I raced in cross-country skiing, was the best in my school, and one time even won the district championship. However, on the city level I was not competitive at all. At a smaller level I was racing against the people with bad technique and could beat them with my running endurance. When I raced against the people with good technique and good endurance, they would beat me by 3 minutes in a 3 K.

I am not surprised your daughter is a great swimmer, and seems to have a potential to be a good runner. I have a suspicion that genetically you have a lot of athletic talent, but something got messed up in your childhood. You still do well in spite of everything, but I do not believe you've yet seen your true genetic potential.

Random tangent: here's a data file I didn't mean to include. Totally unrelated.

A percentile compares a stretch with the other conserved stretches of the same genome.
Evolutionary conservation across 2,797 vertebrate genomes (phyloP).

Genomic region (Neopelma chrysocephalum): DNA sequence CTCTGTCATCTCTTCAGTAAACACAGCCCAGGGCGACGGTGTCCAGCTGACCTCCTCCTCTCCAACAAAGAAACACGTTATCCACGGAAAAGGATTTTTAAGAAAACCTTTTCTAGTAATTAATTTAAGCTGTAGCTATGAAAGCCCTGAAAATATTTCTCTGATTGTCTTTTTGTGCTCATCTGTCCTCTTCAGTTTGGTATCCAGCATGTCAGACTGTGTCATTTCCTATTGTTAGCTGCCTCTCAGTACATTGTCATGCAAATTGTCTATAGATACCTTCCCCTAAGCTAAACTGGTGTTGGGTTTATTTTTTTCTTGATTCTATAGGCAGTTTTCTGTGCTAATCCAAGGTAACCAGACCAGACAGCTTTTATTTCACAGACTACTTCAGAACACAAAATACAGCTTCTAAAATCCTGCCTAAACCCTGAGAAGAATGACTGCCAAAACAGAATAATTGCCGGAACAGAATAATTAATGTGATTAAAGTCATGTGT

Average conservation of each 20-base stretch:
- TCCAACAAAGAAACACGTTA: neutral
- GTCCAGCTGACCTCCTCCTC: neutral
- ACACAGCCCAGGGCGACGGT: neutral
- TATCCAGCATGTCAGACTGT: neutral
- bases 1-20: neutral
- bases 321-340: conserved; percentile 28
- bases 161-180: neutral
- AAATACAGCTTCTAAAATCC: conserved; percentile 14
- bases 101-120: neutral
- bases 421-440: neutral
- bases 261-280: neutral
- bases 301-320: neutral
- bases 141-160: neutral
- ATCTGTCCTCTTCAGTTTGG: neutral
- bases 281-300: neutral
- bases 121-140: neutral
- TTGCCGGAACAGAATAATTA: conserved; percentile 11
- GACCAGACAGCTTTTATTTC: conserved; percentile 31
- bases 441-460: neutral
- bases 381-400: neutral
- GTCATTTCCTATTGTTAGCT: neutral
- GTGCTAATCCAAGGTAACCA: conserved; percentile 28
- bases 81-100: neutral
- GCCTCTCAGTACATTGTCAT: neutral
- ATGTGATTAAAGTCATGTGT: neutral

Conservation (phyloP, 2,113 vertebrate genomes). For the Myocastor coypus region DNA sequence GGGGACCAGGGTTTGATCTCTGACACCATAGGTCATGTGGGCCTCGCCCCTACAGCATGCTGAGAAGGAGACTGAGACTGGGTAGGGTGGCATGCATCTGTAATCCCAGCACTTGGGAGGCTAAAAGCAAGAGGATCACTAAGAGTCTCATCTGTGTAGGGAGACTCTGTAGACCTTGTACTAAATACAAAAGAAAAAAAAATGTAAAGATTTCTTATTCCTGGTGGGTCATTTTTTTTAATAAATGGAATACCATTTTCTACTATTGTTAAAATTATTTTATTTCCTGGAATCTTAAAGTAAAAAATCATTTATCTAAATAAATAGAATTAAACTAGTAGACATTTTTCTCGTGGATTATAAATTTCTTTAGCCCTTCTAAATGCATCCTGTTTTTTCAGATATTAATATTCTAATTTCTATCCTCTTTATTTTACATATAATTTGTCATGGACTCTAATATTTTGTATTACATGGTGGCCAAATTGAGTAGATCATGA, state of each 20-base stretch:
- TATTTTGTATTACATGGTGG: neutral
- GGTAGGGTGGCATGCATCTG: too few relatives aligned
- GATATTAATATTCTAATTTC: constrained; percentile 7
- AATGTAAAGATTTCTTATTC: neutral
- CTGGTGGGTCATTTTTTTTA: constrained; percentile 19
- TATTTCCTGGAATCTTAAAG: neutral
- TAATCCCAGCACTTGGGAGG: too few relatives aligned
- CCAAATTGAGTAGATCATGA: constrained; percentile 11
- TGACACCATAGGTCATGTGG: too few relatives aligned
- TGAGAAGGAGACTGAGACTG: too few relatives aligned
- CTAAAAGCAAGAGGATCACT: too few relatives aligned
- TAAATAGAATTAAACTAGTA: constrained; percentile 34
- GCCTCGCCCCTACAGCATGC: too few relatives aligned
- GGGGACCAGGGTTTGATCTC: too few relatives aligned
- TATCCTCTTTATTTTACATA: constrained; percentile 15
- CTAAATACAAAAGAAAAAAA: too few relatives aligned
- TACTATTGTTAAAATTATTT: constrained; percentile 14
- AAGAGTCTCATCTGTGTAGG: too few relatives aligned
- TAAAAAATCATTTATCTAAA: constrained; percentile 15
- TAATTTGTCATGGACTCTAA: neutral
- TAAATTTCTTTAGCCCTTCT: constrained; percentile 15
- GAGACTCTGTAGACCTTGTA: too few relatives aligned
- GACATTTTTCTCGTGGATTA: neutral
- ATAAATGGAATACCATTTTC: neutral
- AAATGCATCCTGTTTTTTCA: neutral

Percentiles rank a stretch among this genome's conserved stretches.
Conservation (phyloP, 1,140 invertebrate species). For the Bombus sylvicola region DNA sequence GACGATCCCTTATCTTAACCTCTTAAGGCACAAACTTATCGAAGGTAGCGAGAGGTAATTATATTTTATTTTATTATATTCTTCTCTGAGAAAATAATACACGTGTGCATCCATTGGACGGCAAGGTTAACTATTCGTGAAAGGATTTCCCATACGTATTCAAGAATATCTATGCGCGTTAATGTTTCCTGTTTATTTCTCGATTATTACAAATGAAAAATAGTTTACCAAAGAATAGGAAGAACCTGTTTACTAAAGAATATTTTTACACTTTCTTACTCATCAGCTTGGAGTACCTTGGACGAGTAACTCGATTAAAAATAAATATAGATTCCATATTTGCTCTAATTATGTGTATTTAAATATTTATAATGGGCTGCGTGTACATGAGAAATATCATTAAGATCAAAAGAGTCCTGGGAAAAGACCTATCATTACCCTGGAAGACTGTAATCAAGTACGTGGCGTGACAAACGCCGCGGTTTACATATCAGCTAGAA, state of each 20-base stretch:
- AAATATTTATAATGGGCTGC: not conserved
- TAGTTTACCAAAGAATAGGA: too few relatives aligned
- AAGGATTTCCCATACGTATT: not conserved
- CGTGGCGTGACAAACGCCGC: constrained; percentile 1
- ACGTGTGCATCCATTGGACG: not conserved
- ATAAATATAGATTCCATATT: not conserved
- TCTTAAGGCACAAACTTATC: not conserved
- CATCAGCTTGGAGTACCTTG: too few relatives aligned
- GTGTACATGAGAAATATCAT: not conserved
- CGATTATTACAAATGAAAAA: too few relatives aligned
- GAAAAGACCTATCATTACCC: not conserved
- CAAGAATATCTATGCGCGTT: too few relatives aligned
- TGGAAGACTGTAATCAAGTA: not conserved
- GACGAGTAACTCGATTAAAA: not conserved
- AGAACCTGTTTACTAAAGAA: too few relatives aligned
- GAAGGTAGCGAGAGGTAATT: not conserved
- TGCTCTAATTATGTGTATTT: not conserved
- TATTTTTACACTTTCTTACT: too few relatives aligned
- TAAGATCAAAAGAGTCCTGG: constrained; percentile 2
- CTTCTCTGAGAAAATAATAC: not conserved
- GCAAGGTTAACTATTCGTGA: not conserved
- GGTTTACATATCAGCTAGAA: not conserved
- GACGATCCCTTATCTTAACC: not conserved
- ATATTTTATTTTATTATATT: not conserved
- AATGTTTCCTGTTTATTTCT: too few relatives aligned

From Maria on Thu, Mar 22, 2007 at 06:39:44

It's funny how many activities were common for runners and students in Russian schools back in the day! I did AK-47 drill too, assembling and disassembling it by time. Never shot from it though, but we were shooting from small caliber and pneumatic rifles. All part of the NVP class in high school :). And I also ran the Garden Ring relay, twice. Once in high school, representing my district, and the other time in college, representing my university (MISI, Civil Engineering Institute). I wasn't fast enough to get on Znamenskie team. Relays were a lot of fun!